Getting Diversity Right: A New Approach

Getting Diversity Right: A New Approach

In a recent survey by the Consumer Technology Association, the vast majority of organizations expressed a goal of “greater diversity and inclusion.” Diversity, equity and inclusion (DEI) efforts have been a high priority for most organizations, and never more than in the wake of the widespread social activism that marked 2020.

Yet a recent article in Fast Company states, “What has become clear is that many companies still have no idea what they’re doing when it comes to addressing DEI.” Why? There’s certainly more than one reason, but we think much of the shortfall has to do with the old saying about doing the same things and expecting a different result.

If your organization is seeking diversity but recruiting from the same sources you’ve always used, you’re unlikely to be successful. More and more candidates of varied backgrounds are seeking alternative paths to success, rejecting the traditional four-year college path and all its debt. So if your first instruction to a recruiter is to limit applicants for technology roles to those with a Bachelor’s Degree, you’re missing a huge and untapped pool of talent.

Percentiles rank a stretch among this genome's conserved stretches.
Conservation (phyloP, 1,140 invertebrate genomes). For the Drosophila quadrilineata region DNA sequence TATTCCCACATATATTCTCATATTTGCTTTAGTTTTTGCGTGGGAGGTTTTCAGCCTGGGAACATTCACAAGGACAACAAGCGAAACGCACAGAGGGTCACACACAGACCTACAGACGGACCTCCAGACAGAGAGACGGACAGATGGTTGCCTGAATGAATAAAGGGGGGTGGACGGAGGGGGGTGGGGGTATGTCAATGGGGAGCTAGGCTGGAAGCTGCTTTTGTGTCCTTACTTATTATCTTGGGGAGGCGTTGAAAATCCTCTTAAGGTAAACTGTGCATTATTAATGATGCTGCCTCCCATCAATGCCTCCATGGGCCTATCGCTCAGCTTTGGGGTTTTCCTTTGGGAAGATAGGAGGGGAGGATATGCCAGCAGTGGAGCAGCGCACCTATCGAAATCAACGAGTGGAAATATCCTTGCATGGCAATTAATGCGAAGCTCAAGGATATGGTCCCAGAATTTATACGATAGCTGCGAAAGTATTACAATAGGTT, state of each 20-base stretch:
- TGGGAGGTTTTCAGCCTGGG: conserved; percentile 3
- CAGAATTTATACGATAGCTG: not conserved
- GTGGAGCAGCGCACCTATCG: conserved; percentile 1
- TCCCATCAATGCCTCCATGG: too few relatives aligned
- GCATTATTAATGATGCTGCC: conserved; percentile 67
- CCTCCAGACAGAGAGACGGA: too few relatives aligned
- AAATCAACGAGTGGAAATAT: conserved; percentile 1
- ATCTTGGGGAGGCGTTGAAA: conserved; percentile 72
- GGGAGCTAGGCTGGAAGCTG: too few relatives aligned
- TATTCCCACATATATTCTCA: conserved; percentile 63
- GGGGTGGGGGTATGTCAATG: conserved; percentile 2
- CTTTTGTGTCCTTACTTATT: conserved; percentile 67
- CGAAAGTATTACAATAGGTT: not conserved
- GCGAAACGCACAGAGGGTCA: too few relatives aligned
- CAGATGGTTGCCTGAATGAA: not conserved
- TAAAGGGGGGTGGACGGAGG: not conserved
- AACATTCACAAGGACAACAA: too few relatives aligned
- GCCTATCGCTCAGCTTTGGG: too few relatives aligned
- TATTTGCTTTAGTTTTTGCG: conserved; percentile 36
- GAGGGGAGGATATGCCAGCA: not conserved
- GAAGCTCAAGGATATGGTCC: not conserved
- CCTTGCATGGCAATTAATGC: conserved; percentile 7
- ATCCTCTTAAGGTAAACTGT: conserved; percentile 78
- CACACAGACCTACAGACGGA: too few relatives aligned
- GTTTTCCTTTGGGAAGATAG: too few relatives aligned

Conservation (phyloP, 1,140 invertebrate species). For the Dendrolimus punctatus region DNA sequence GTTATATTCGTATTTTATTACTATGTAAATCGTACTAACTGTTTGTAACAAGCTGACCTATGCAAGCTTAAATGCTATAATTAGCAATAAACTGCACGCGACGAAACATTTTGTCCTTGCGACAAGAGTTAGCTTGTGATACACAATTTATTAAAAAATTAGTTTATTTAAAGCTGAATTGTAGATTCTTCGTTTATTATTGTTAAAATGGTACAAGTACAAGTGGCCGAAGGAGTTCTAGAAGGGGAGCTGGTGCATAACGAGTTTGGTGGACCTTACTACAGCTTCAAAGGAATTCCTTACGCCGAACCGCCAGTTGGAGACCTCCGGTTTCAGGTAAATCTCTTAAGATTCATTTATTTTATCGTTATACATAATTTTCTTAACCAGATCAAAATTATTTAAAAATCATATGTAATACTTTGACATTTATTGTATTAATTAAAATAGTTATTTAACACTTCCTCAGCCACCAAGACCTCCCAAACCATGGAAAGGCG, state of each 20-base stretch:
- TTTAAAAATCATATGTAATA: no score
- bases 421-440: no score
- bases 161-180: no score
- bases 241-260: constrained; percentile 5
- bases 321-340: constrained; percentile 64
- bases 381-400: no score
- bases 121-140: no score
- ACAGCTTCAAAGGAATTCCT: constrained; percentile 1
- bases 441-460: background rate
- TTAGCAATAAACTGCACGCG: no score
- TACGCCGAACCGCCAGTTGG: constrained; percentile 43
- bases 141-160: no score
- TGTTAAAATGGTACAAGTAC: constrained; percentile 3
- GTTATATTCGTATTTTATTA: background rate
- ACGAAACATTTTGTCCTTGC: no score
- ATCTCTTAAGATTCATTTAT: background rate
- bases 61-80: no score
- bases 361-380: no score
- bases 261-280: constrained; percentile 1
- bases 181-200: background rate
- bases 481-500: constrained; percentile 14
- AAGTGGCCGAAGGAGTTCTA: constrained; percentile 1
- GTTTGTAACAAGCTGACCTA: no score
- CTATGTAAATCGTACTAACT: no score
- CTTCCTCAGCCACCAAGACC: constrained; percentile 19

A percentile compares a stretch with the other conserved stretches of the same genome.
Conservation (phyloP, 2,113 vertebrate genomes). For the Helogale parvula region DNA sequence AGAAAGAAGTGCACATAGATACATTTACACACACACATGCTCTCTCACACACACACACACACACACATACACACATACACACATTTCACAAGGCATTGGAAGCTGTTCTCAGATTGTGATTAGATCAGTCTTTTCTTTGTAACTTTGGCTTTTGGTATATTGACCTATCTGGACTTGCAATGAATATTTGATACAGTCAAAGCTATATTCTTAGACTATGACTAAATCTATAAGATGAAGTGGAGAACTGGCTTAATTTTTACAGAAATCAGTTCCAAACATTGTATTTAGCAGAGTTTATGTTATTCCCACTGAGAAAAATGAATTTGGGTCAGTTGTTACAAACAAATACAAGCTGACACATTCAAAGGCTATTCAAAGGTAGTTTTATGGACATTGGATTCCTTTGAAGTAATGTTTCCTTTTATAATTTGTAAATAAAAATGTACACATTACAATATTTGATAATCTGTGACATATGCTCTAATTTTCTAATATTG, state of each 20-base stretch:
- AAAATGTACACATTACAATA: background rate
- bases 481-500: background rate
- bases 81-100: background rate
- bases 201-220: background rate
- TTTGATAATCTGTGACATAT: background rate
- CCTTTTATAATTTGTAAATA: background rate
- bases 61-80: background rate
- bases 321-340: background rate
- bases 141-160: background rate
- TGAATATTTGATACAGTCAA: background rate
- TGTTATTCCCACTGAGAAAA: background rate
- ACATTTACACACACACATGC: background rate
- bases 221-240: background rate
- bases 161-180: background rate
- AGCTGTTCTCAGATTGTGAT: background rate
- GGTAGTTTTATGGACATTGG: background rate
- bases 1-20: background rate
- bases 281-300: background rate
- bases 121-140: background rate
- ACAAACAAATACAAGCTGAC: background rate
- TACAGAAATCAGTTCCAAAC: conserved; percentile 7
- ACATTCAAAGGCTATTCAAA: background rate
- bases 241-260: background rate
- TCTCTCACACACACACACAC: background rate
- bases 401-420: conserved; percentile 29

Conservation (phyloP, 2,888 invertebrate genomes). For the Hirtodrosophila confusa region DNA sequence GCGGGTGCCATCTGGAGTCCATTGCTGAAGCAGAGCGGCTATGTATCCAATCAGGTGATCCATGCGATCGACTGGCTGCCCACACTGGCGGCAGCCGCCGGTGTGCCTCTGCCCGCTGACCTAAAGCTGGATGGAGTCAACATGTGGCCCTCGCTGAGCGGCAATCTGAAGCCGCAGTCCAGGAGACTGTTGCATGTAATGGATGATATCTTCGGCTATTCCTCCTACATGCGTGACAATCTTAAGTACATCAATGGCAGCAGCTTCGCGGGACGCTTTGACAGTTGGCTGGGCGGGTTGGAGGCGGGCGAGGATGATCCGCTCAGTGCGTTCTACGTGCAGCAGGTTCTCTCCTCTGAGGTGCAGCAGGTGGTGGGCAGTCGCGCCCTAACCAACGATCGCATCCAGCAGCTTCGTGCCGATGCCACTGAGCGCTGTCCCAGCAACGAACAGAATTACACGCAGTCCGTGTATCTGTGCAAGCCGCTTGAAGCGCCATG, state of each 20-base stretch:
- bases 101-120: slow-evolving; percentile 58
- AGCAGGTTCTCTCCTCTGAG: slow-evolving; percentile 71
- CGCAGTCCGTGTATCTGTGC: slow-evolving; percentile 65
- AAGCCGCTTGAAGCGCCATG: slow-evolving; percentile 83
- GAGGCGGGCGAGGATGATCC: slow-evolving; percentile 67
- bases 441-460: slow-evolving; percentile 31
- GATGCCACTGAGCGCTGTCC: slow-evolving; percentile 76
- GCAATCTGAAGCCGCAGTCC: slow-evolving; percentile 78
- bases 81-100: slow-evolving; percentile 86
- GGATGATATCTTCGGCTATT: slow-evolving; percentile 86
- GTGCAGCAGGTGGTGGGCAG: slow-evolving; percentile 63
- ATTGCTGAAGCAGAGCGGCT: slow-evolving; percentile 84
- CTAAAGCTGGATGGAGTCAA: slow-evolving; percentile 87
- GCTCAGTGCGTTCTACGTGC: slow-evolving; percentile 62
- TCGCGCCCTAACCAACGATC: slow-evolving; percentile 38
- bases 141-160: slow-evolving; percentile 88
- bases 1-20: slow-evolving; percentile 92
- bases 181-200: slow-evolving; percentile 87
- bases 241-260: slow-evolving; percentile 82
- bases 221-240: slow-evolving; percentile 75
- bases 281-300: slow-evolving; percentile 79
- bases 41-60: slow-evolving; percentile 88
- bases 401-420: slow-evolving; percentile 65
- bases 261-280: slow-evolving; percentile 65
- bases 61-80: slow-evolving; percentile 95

Similarly, those recruiting instructions might include a certain level of experience. That’s more than fair, but brings problems of its own: new hires bring bad habits with them from a previous job, their skills may have been overstated, and they tend to jump ship at the first opportunity when offered a few more dollars elsewhere. And the cycle repeats.

Think for a moment about the longer-term strategy of screening candidates for potential, not credentials. This is the foundation of the modern apprenticeship movement, and there are solid reasons for that. Organizations get candidates who can be molded to perform their duties in a way that meshes with the company culture from Day One. They work at a discount while they learn, and they’re remarkably loyal to the companies that share their journeys.

And yes, apprenticeships solve the DEI challenge as well, with a pool of candidates that’s far more diverse than traditional recruiting sources, and women represented at a rate nearly one-third higher than the industry average.

A new approach like this requires an organization to think and behave differently, and that can be intimidating. But we have seen over and over again that the apprenticeship model does far more than check the DEI boxes. Apprenticeship change organizations – and lives – for the better.

Ready to learn more about an apprenticeship program for your organization? Contact Franklin Apprenticeships.

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